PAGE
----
#EUref: A remainian win would be a Pyrrhic Victory at Best

Posted: April 9, 2016 by tallbloke in Accountability, Big Brother, EU Referendum, government, People power, propaganda

pyrrhic-beaverReposted from View To a Hill

Over the past few days we’ve seen the implosion of the ‘Remain’ campaign. That doesn’t mean Leave will definitely win the referendum, only that if ‘Remain’ do still win the price they pay for victory will be so high that the reputations of the politicians and institutions involved will be too damaged to recover. But before we look at ‘Remain’s’ disastrous week, let’s remind ourselves of the context in which the referendum campaign is taking place.

The referendum was promised in the Conservative manifesto of 2015. It was a potent weapon in persuading wavering UKIP voters to back the Conservatives. If a potential Kipper said, ‘I’m thinking of voting UKIP’ a Eurosceptic Tory canvasser could say to them, ‘look, no one loathes the EU more than me, but I’m working my socks off here to make sure we get our referendum, to get us out of the EU.’ In my opinion it worked more often than not. Slightly less Eurosceptic canvassers could say, ‘we’re going to have a referendum, but only after a full renegotiation and treaty change which will see powers flowing back from Brussels to the UK. So, even if you lose your referendum, the ratchet of EU integration will be broken.’ Once again it was an effective tactic and it was backed up by what was in the manifesto of 2015. What happened was very different, Cameron asked for nothing and received less. The ratchet of European integration has not been broken, Cameron did not take back control of Employment Law as he promised. We are still not in control of our borders and a case can be made that the renegotiation actually weakened some of the protections we previously enjoyed. Most important of all, there is no treaty change and there is absolutely no guarantee that even the pathetic changes Cameron achieved will be accepted by the EU commission and parliament.

It is no wonder that even at the start of the campaign pro-Brexit Conservatives felt they had been betrayed. Cameron’s position always was if he didn’t achieve a viable renegotiation he would recommend vote leave. None of us honestly expected that to happen, but he didn’t even make an attempt to get a viable renegotiation, he cut and ran at the first opportunity. Even Lynton Crosby, the man who really won GE2015 for the Conservatives, told him he was wrong. Crosby recommended that if Cameron did not get a good deal in 2016 to put matters off until 2017, even if just to look as if he was trying. Cameron thought he could take the electorate and his party so much for granted he could not even be bothered to do that. A British Prime Minister, the heir to titans like Palmerston, Disraeli, Churchill and Thatcher, would have sat on Merkel’s lap purring in a red leotard to get any crumb he could, just so that he could sell to the British public that he had a renegotiation.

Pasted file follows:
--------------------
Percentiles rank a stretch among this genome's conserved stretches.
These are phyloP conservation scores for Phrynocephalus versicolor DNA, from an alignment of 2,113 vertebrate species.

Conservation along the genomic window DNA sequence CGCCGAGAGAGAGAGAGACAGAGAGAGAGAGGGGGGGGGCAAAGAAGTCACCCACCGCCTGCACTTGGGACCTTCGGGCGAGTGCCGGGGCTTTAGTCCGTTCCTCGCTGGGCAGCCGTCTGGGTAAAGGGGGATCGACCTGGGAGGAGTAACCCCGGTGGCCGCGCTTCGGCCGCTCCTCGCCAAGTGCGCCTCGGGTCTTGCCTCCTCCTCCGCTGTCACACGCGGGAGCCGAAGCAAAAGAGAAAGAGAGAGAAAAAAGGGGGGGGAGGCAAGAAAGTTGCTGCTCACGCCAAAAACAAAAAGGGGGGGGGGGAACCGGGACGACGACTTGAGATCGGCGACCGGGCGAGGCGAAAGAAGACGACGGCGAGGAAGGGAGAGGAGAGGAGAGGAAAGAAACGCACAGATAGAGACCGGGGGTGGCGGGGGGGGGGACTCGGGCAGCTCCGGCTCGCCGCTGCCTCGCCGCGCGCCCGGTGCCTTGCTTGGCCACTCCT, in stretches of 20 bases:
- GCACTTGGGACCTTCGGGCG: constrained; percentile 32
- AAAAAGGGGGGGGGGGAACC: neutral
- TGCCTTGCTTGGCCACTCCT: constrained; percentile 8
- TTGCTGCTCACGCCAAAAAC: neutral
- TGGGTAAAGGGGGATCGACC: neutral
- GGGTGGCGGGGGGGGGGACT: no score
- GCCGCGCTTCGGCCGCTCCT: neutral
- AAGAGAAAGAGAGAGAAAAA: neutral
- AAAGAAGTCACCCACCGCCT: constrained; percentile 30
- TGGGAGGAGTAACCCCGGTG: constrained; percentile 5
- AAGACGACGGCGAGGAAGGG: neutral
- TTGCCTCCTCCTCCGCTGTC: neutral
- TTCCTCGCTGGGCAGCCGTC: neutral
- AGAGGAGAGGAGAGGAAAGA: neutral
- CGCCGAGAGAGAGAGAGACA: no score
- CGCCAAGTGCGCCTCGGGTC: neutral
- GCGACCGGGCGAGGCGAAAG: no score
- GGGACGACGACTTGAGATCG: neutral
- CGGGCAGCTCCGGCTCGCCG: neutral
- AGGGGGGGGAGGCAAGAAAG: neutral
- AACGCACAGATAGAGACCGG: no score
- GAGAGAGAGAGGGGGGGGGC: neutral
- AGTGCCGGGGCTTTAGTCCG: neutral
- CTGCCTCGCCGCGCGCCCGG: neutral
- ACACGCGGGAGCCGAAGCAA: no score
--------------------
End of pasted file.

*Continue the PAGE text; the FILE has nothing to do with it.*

Now, to the last week. Things began with Cameron’s feeble effort in the Telegraph on Monday. In it he announced ‘Leaving the EU would be an act of economic and political self-harm.’ Conveniently forgetting that at PMQs on January 6th he had said, ‘My argument is not going to be in any way that Britain can’t succeed outside the EU. Of course we could we’re a great country.’ Given the speed social media works these days it’s impossible to get away with a gaffe like that. Within an hour of the Telegraph article appearing Vote Leave had a Photoshop of Cameron facing two ways, one face saying one thing, the other face pointing the opposite direction, saying the other, under the heading “Why is Cameron now doing Britain down?” It was all over Facebook and twitter in no time, and my tweet of it alone was retweeted 84 times and had over 8000 views. The rest of the article was similarly uninspiring with his most effective line being ‘stay in the EU if you want to keep cheap flights.’ Churchillian it wasn’t. However, the worst mistake the Remainians have made came on Wednesday night when they announced £9.3 million of taxpayers’ money would be spent on pro-EU propaganda. They (very unwisely) published this on Facebook and rapidly received over 2000 comments, virtually all of them hostile. And quite rightly so. It was an appalling act by a democratic government. Why it is so appalling is probably best summed up by Thomas Jefferson. ‘To compel a man to furnish contributions of money for the propagation of opinions which he disbelieves and abhors, is sinful and tyrannical.’ What the government is saying to me and everyone else who wants Brexit is, ‘your opinion is valueless, we know best, we will force you to pay for something you detest.’ It is an outrageous misuse of scarce public funds in a time of austerity. Unsurprisingly, the various Leave campaigns made hay again. Boris using it as a fund raising appeal and Leave EU producing a particularly good cartoon of Kim Jong Cameron.